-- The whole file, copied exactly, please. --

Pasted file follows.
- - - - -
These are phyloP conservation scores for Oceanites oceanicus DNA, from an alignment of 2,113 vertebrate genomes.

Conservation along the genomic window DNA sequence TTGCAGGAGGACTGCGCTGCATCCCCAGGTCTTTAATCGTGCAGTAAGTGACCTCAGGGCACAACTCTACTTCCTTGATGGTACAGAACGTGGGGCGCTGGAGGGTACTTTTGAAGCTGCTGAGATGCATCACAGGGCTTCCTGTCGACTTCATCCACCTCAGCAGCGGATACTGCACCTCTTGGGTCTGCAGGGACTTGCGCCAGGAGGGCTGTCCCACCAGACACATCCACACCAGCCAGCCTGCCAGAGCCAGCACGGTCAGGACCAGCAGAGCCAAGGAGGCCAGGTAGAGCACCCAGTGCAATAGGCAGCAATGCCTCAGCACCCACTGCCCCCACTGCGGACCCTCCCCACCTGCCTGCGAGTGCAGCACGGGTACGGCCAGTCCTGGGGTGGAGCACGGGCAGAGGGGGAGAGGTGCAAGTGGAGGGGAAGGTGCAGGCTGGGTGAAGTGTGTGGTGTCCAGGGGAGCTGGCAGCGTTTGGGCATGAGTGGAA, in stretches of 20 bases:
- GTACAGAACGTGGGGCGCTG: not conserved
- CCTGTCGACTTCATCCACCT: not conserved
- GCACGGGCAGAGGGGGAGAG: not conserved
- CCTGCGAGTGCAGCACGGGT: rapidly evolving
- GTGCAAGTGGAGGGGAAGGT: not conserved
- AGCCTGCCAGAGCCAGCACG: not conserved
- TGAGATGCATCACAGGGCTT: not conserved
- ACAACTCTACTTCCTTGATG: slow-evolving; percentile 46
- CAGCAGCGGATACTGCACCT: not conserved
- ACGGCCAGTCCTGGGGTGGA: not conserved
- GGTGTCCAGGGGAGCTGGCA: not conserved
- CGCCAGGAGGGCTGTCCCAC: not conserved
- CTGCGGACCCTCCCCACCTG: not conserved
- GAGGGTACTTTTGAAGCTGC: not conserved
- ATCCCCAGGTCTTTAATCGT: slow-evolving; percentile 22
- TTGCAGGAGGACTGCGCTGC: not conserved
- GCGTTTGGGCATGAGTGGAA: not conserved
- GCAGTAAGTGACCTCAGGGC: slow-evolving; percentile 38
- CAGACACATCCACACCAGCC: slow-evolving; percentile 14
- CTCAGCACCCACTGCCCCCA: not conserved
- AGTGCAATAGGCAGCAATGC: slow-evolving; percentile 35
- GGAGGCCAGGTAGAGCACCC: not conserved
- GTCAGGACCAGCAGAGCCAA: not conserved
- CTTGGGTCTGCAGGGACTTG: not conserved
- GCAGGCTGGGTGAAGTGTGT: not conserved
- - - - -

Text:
These are phyloP conservation scores for Oceanites oceanicus DNA, from an alignment of 2,113 vertebrate genomes.

Conservation along the genomic window DNA sequence TTGCAGGAGGACTGCGCTGCATCCCCAGGTCTTTAATCGTGCAGTAAGTGACCTCAGGGCACAACTCTACTTCCTTGATGGTACAGAACGTGGGGCGCTGGAGGGTACTTTTGAAGCTGCTGAGATGCATCACAGGGCTTCCTGTCGACTTCATCCACCTCAGCAGCGGATACTGCACCTCTTGGGTCTGCAGGGACTTGCGCCAGGAGGGCTGTCCCACCAGACACATCCACACCAGCCAGCCTGCCAGAGCCAGCACGGTCAGGACCAGCAGAGCCAAGGAGGCCAGGTAGAGCACCCAGTGCAATAGGCAGCAATGCCTCAGCACCCACTGCCCCCACTGCGGACCCTCCCCACCTGCCTGCGAGTGCAGCACGGGTACGGCCAGTCCTGGGGTGGAGCACGGGCAGAGGGGGAGAGGTGCAAGTGGAGGGGAAGGTGCAGGCTGGGTGAAGTGTGTGGTGTCCAGGGGAGCTGGCAGCGTTTGGGCATGAGTGGAA, in stretches of 20 bases:
- GTACAGAACGTGGGGCGCTG: not conserved
- CCTGTCGACTTCATCCACCT: not conserved
- GCACGGGCAGAGGGGGAGAG: not conserved
- CCTGCGAGTGCAGCACGGGT: rapidly evolving
- GTGCAAGTGGAGGGGAAGGT: not conserved
- AGCCTGCCAGAGCCAGCACG: not conserved
- TGAGATGCATCACAGGGCTT: not conserved
- ACAACTCTACTTCCTTGATG: slow-evolving; percentile 46
- CAGCAGCGGATACTGCACCT: not conserved
- ACGGCCAGTCCTGGGGTGGA: not conserved
- GGTGTCCAGGGGAGCTGGCA: not conserved
- CGCCAGGAGGGCTGTCCCAC: not conserved
- CTGCGGACCCTCCCCACCTG: not conserved
- GAGGGTACTTTTGAAGCTGC: not conserved
- ATCCCCAGGTCTTTAATCGT: slow-evolving; percentile 22
- TTGCAGGAGGACTGCGCTGC: not conserved
- GCGTTTGGGCATGAGTGGAA: not conserved
- GCAGTAAGTGACCTCAGGGC: slow-evolving; percentile 38
- CAGACACATCCACACCAGCC: slow-evolving; percentile 14
- CTCAGCACCCACTGCCCCCA: not conserved
- AGTGCAATAGGCAGCAATGC: slow-evolving; percentile 35
- GGAGGCCAGGTAGAGCACCC: not conserved
- GTCAGGACCAGCAGAGCCAA: not conserved
- CTTGGGTCTGCAGGGACTTG: not conserved
- GCAGGCTGGGTGAAGTGTGT: not conserved